outgoing general manager offers his view of light rail’s
June 2004—On a windy spring
day Mike Setzer paced the platform of the Hiawatha LRT station
at Lake Street, rattling off answers to questions about the
new rail service. It was all in a day’s work to be asked
these same questions over and again.
Of plans and specs and schedules he was a master, but as he
walked he watched his feet. He carefully brushed his hand
over the station’s computerized fare card machines,
the steel benches and the glass partitions, all squarely bolted
$715 million experiment was close to completion, but the physical
reality seemed less familiar than the theory. As Setzer described
the overhead heaters on the platform that would warm commuters
in winter like so many cafeteria dishes, his look was introspective,
as though he were reconciling what had long been in his mind’s
eye with what he encountered now in three dimensions.
Then came the quick, chest-thumping blast of a train horn.
“There she is,” Setzer said, his first unscripted
line and perhaps his most convincing.
No matter who you are, it really means something
big to see a slick new train easing into an elevated station
with the Minneapolis skyline as the backdrop.
With one blast of a horn, it becomes clear that Minneapolis
was one kind of city before and another kind now. That’s
what a train does.
Building market share
While the Hiawatha line may impress, will it do strong enough
a business to survive? The Metropolitan Council has struck
a determinedly cautious stance when it comes to the future
of its LRT investment, which was made under the previous administration.
With budgets tight and the usual clamoring for road projects
now joined by a host of other transit ventures, Hiawatha will
have to prove itself before its future, and the future of
other planned light rail projects in the region, is at all
Does the region truly have an appetite for light rail?
The journeyman transit manager says
unequivocally that LRT’s success will be driven by the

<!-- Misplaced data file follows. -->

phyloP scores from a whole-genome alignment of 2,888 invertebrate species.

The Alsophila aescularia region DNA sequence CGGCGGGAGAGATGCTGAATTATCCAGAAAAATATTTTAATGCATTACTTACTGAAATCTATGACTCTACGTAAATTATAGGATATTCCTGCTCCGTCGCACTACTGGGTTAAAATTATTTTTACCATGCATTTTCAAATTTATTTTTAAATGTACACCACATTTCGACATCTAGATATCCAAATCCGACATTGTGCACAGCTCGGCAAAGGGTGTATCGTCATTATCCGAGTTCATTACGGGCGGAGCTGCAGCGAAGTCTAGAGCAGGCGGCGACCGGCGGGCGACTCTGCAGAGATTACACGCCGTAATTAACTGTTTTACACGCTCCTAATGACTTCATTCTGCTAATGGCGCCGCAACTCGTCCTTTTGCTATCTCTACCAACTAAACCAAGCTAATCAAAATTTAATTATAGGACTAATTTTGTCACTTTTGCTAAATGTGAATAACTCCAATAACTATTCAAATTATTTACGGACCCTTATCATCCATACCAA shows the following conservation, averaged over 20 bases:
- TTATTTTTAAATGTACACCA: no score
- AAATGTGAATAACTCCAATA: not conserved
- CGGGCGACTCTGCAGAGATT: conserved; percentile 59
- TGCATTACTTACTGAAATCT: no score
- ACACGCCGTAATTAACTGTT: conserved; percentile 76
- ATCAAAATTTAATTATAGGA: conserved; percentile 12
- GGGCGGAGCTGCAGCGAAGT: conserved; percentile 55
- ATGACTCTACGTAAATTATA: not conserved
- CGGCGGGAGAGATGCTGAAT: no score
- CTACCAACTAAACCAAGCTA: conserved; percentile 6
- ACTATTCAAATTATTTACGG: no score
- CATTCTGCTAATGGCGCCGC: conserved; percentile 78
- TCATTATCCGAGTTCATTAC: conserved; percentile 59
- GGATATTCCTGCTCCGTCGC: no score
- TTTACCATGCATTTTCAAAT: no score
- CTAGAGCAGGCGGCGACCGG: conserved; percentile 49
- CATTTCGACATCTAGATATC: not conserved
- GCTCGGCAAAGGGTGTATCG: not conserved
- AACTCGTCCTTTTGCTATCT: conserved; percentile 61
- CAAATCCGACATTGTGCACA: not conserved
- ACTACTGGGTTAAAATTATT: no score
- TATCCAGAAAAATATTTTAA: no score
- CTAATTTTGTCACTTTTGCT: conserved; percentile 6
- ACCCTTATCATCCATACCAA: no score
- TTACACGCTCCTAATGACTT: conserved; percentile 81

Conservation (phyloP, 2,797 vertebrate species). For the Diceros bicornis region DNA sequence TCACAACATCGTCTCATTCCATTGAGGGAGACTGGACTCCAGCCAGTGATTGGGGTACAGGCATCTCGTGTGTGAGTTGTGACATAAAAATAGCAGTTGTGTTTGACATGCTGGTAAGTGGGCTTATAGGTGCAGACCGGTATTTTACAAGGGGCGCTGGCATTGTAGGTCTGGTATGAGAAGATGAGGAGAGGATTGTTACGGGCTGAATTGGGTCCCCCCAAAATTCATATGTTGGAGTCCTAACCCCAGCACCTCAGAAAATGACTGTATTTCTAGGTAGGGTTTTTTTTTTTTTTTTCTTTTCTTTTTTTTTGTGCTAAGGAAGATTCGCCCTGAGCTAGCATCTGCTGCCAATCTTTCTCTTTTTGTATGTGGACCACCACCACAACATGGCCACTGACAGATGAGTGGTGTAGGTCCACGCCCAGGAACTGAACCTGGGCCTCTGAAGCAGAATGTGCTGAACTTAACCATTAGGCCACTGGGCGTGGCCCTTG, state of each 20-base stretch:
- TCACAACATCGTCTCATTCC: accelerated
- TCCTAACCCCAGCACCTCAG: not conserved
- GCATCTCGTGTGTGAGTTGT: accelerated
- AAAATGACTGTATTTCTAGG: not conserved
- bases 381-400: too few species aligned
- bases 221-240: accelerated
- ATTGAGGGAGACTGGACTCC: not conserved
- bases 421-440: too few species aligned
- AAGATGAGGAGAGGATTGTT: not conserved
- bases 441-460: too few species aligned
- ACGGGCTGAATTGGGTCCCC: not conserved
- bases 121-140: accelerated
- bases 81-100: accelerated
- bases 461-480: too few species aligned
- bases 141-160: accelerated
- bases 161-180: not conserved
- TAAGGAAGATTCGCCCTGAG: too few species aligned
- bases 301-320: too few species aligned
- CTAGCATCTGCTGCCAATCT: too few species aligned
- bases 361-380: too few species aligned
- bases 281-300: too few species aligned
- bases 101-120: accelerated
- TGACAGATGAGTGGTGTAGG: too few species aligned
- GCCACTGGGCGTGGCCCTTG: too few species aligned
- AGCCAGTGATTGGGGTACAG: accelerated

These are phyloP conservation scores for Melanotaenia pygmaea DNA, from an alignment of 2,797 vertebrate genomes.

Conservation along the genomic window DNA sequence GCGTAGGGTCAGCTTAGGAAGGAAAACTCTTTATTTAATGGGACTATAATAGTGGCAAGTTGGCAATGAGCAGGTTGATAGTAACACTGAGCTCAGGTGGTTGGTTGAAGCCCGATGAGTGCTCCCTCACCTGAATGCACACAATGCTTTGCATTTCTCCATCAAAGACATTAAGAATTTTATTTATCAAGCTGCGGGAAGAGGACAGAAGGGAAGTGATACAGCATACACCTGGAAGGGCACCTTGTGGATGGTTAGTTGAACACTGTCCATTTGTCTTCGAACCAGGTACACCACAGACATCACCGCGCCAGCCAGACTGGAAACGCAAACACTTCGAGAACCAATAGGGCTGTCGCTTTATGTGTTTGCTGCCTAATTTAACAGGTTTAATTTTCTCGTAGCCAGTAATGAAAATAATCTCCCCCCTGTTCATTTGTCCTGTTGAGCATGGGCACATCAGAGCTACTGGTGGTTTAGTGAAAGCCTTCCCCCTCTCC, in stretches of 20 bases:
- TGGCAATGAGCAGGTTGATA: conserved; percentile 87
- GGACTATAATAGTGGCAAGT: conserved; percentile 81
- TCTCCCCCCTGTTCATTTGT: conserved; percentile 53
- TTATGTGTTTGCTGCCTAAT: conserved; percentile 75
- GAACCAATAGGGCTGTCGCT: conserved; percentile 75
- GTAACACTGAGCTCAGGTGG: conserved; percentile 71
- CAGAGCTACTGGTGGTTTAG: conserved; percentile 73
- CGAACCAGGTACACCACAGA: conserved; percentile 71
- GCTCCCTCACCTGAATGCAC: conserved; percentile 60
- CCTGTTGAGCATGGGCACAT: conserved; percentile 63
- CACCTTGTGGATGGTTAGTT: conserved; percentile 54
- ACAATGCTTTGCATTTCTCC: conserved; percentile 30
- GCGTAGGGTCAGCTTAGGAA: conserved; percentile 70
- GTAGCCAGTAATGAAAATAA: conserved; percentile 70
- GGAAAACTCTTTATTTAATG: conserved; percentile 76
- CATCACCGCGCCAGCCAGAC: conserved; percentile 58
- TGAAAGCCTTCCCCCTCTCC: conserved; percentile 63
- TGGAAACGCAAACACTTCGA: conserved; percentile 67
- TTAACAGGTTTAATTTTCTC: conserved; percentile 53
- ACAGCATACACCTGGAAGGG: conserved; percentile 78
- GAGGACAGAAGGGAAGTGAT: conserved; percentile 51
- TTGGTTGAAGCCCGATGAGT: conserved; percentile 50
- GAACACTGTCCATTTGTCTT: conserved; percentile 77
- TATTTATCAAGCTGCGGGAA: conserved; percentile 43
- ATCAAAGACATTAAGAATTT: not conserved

meaningful supply of transit, not pre-conceived measures of
“We will fill
all the seats we can provide,” he said.
Setzer said the main factors in transit market share are commute
time, scarcity of parking and all-weather dependability. As
the metro area population continues to grow (the Metropolitan
Council is planning for a doubling of the greater Twin Cities’s
population by 2030), and as downtown redevelopment continues
to replace surface lots with buildings, LRT should be able
to capitalize on regional trends.
Among workaday commuters, especially in south Minneapolis
and the southern suburbs, upcoming construction on I-35W and
Lake Street will help build LRT Ridership.
Convenient airport service will be another big LRT draw, especially
for convention traffic. Shannon McCarthy of the Greater Minneapolis
Convention & Visitors Association said her organization
has been priming the LRT pump for months.
McCarthy said most Minneapolis tourists are from smaller towns
and are often intimidated by the prospect of driving in the
city core. Tourists account for 40 percent of Mall of America
sales, and many of shoppers arrive by air from destinations
around the country and the world. Having a rail link to the
airport will increase the mega-mall’s appeal to upscale
shoppers. Likewise, she said, marketing to conventioneers
focuses both on the convenience of an added transit mode and
the prestige conferred on cities that have rail transit.
Setzer said Metro Transit is developing LRT promotional packages
with the area’s major venues. These will roll out in
the coming months.
LRT vs. other types of transit
Do local busway
backers or even PRT
advocates have anything to fear from light rail?
Setzer calls competition between transit modes a political
condition rather than a reflection of system planning. He
says multiple modes of transit geared toward specific needs
provides the best service, as can be seen in other cities
such as Portland, St. Louis, and Chicago.
“Single occupancy cars are the opposition, period,”
And while Setzer said he expects light rail to prove itself
and change the nature of local transportation planning, he
predicted that the bus will remain transit’s workhorse
for the next 50 years.
“Today the Metro Transit system is 900 buses and 24
rail cars. The proportions are not going to change radically
any time soon.”